Imagen1Since the end of 2013 and due to security concerns in northern Kenya, the foundation has moved its activities to Tanzania. Some projects that do not require continuous physical presence remain in Kenya, as the sponsorship of students from remote areas (the “nephews”), the center of fitting amputees of Bungoma (Western Kenya) and the evaluation of patients particularly complex to operate in Spain.

The main activity is carried out since 2014 in the north of Tanzania, in the district of Lake Natron in a remote village called Engaresero. There, in addition to restart the “nephews” program , we carry out surgical missions every 6 months. Patients come from hundreds of kilometers around. We set up a field hospital in the dispensary humanitarian Engaresero and do reconstructive surgery. We do mixed surgery. Sequelae of trauma and fractures, burns, tumors, congenital malformations, gynecologic surgery, thyroid, and any case for which we are honestly its better-only opportunity.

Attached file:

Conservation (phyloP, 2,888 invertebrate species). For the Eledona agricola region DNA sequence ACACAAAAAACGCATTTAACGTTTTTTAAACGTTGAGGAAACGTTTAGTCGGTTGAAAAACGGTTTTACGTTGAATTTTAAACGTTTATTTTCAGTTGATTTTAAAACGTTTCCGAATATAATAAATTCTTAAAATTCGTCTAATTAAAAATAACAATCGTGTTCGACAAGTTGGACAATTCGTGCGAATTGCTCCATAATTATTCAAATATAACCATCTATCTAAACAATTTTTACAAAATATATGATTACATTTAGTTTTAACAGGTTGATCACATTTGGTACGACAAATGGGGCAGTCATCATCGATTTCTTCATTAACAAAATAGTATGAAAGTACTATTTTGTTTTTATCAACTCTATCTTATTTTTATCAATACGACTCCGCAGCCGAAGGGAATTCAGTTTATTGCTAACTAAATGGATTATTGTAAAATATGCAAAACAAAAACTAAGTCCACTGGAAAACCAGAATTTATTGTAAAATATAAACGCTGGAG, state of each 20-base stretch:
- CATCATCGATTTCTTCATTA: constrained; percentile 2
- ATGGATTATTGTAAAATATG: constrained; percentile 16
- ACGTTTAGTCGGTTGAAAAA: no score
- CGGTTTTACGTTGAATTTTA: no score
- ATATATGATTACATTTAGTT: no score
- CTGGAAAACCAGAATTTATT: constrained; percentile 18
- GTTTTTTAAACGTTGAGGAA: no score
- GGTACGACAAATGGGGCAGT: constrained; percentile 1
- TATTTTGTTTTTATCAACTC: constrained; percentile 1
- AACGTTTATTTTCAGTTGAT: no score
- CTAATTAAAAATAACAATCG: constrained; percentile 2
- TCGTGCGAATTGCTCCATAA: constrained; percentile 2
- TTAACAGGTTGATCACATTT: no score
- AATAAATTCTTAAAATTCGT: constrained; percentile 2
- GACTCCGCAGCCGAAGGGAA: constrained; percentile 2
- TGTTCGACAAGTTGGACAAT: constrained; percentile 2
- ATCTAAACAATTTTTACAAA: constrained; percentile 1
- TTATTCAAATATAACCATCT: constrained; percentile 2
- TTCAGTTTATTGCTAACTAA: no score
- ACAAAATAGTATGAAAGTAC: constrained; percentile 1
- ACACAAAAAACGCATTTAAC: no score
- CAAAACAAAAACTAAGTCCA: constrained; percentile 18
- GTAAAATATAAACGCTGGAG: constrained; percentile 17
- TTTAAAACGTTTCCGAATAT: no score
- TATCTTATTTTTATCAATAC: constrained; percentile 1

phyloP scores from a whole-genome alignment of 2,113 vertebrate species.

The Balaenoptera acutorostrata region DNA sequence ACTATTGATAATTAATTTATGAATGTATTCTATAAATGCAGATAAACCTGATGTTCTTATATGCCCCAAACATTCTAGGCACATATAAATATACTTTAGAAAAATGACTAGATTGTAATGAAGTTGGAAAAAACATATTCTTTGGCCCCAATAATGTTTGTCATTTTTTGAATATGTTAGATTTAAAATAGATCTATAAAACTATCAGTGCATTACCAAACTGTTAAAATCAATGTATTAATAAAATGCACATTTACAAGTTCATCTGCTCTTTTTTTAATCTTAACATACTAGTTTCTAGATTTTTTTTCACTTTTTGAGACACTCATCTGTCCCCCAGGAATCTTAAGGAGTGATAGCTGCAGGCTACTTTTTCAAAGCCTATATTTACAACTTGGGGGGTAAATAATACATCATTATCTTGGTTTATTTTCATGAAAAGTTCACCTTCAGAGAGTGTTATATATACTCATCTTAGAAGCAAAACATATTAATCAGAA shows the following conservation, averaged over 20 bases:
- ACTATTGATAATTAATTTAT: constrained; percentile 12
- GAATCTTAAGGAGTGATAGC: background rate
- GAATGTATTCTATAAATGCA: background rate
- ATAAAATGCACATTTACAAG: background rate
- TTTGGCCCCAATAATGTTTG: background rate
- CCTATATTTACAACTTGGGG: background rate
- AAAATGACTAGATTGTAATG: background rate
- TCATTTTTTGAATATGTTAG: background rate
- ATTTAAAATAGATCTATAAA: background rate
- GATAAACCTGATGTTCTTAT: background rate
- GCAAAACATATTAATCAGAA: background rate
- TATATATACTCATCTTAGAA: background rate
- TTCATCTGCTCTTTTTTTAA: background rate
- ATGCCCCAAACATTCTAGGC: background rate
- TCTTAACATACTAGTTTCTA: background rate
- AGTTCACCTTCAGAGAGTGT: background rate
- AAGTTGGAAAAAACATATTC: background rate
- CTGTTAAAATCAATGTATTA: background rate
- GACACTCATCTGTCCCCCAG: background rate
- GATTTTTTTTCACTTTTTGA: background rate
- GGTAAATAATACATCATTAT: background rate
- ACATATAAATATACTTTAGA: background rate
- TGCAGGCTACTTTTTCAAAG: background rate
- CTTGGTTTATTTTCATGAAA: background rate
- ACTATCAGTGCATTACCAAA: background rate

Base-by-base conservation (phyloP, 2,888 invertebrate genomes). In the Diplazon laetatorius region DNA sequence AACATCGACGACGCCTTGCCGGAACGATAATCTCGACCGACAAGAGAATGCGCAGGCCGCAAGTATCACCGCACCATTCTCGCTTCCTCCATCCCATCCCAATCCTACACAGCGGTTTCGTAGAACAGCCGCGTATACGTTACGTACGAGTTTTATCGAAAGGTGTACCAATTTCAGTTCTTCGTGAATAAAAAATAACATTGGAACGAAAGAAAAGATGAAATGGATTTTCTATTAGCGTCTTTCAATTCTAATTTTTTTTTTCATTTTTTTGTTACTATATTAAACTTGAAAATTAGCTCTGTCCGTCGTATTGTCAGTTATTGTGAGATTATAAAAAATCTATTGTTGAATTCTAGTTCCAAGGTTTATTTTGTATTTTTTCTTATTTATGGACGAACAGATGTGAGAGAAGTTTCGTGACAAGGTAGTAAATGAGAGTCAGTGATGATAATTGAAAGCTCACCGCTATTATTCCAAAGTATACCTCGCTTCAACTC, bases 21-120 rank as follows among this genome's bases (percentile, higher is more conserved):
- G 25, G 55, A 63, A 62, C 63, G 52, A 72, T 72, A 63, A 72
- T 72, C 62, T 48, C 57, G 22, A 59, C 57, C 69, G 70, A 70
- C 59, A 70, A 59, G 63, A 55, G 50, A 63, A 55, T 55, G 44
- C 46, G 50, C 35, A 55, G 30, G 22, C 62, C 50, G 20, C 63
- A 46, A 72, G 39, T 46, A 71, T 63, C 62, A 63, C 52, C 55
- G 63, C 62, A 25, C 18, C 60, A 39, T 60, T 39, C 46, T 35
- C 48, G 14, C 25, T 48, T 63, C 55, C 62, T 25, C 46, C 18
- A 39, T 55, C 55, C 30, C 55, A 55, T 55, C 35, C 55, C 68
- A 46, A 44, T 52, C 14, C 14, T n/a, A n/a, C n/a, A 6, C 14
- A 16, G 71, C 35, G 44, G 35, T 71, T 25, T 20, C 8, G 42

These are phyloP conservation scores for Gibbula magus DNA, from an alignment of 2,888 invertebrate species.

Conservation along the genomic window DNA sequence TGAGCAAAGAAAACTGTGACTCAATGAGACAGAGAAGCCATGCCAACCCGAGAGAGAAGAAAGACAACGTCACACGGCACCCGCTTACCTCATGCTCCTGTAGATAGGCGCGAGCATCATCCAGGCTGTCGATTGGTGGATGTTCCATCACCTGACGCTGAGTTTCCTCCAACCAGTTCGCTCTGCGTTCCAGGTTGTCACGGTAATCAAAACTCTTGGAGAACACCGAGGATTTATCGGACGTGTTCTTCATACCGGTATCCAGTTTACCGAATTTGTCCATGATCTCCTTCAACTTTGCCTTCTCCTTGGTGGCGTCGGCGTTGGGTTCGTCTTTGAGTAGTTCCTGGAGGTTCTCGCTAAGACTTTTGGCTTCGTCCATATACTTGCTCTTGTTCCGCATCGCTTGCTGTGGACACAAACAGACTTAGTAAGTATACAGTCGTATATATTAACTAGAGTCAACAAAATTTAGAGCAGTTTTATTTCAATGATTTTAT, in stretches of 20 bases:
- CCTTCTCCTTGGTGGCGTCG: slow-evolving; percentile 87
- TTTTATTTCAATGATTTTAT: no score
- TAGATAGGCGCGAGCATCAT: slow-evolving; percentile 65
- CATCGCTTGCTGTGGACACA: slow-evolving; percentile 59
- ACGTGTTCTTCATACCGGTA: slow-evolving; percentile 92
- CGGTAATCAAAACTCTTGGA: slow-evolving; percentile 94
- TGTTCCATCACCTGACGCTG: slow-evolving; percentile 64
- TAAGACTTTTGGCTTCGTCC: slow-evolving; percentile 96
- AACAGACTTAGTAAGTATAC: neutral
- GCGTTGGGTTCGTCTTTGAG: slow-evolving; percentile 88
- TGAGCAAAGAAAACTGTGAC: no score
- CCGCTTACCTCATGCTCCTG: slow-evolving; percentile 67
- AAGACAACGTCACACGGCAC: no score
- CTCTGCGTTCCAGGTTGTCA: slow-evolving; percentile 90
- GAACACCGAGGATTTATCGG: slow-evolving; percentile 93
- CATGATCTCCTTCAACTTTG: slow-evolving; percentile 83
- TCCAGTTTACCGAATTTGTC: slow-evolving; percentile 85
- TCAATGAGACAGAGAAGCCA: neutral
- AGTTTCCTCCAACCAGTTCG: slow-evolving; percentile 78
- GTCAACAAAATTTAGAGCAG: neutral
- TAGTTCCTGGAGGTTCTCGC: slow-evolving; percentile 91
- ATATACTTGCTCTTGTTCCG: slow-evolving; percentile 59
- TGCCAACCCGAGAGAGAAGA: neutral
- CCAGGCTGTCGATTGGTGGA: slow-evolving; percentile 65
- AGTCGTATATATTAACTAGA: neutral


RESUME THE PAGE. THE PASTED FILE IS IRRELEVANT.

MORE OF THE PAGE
There is no electricity or running water. We use gasoline generators and water from the river. Verbatim we work from sun to sun, in extreme hardness. It requires professionals tough enough to endure physically and psychologically these missions. When it gets dark we finish the surgeries because of the risk of failure of generators and because insects physically prevent it.

Patients are transferred to and from their villages in our vehicle or in paid local transport. Many people can not even afford transportation. Maasai population is hard as the ground. Newly operated patients sleep on mats or directly on the floor. No laboratory or radiology or UCI. We have a system of “portable” X-Rays that allows some diagnostics.

Despite the conditions we try to provide a good standard medical treatment.
The monitoring of patients is particularly difficult in these areas. We try to make treatments that not require postoperative care, as patients return to their villages in a day or two.


Imagen4RComplex cases, or those that require removal of plasters, needles or bone fixation, are reviewed in two months, in a quick mission “doing consultations”.

For two days the patients are reviewed in the nearest villages to make sure they go well. It is surprising the resistance of these people and the few complications that we have there.